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Does Size Matter?

Probably about a year ago a well known and respected blogger started posting his results on the optimal number of words for blogs. He stated that for best results your blog needs to be l-o-n-g, 2,000 words or more. Then just recently I read a study conducted by one of the larger marketing automation providers that said it made no difference. Hmmm, contradictory? Does size matter?

The blogger was looking at how quickly his longer posts rose in the ranks of SEO. The marketing automation provider looked at 175,000 posts from all industries (B2B and B2C) and measured the amount of shares, likes and comments 500 word versus 2000 word blogs received.

Two Different Things; Two Different Audiences. What Are You After?

Yes, Google has stated that it pays more attention to a longer blog with it's new algorythm that relies less on keywords and more on substance. For SEO, size matters. But people don’t seem to care, as pointed out by the marketing automation study. The truth is that there are really two audiences blogs must satisfy.

So Which is Right? Does Size Matter?

Not really, if you’re writing consistently and constantly. What’s more important is the quality of your content. To post a blog just to post a blog is counterproductive to all of your efforts, whether for SEO purposes or for your “people” audience. Both will eventually abandon you. Keep in mind two simple guidelines and you won’t have to worry about size:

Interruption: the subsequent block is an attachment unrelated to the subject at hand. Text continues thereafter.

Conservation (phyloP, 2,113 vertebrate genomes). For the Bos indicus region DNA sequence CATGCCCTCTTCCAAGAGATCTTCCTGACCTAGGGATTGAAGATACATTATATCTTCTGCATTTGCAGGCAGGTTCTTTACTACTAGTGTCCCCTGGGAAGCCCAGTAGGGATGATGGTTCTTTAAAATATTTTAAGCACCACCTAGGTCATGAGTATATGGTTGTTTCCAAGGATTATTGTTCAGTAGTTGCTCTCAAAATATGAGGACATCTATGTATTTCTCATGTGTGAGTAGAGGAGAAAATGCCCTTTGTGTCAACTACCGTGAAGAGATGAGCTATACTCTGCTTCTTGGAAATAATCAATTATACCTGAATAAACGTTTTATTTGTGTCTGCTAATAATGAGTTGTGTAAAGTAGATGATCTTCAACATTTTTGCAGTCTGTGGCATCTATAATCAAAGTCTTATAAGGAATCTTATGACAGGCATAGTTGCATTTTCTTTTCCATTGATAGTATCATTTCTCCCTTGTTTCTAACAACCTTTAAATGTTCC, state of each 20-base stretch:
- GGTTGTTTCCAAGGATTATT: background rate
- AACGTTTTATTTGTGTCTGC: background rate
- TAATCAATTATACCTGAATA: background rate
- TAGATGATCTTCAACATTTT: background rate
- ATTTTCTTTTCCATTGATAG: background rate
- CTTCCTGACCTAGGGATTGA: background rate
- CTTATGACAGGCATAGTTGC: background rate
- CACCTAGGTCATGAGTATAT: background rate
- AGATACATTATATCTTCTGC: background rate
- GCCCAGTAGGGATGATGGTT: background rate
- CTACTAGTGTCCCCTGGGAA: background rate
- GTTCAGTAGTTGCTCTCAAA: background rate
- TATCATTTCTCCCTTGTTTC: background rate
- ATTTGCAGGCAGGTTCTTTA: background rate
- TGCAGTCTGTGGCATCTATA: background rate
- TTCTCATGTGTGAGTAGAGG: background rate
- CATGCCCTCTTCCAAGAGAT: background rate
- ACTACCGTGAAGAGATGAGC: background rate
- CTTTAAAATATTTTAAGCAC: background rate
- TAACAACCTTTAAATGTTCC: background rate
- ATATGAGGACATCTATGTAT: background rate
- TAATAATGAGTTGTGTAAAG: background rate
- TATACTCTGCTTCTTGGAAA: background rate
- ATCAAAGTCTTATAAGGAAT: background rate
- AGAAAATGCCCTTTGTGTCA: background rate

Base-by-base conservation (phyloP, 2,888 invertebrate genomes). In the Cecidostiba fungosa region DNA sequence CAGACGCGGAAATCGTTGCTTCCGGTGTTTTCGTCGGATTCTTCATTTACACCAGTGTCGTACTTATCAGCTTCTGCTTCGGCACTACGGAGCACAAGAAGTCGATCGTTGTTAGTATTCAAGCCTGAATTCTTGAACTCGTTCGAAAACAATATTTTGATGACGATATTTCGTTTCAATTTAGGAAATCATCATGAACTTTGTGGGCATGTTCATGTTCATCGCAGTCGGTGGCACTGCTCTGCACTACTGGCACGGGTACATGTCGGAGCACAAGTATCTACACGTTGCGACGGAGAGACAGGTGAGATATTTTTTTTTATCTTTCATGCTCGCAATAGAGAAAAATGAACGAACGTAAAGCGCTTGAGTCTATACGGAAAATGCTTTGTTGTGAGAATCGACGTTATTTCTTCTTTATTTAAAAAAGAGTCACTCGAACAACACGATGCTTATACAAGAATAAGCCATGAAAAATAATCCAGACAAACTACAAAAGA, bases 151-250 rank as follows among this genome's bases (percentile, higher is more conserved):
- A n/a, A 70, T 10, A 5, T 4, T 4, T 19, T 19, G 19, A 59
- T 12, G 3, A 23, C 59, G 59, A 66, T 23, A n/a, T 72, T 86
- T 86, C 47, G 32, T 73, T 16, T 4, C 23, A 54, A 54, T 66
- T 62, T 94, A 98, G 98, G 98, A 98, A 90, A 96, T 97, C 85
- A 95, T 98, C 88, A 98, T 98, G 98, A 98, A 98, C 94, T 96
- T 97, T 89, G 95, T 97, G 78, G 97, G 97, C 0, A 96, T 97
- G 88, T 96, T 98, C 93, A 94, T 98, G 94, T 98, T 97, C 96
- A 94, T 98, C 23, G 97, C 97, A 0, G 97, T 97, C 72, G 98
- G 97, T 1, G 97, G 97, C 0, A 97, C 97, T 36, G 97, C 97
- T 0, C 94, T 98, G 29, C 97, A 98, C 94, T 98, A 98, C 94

• The Nature of Your Audience: Remember that you’re writing for people, and if you’re writing for people you need to ask, "What do they want to read?"

Some situations call for long blogs, particularly for complicated content. Some audiences, however, like to hear from you but they don’t need a book.

  • Your Content Mix: I find that when I write content with one eye on quality and one on the content map some will be long, some will be short - it just happens - and both audiences are satisfied. At the same time, mix up blogs in terms of visual versus written. Infographics, for example, take up quite a bit of space in a blog and have little accompanying text. Sometimes they therefore struggle to get to even 500 words but audiences love them.

You’re Done When You’re Done! This debate between long and short copy didn’t just begin within the last year. I’ve been a part of the debate for decades…all of the way back to when I exclusively wrote landing and sales pages. Some liked long copy, some liked short. But the best performing ones were the ones that were engaging - all the way through. Yes there are formulas for good blog writing, just like there are for any other content. But the best rule to keep in mind is to stop before it gets repetitive and boring, regardless of the number of words.

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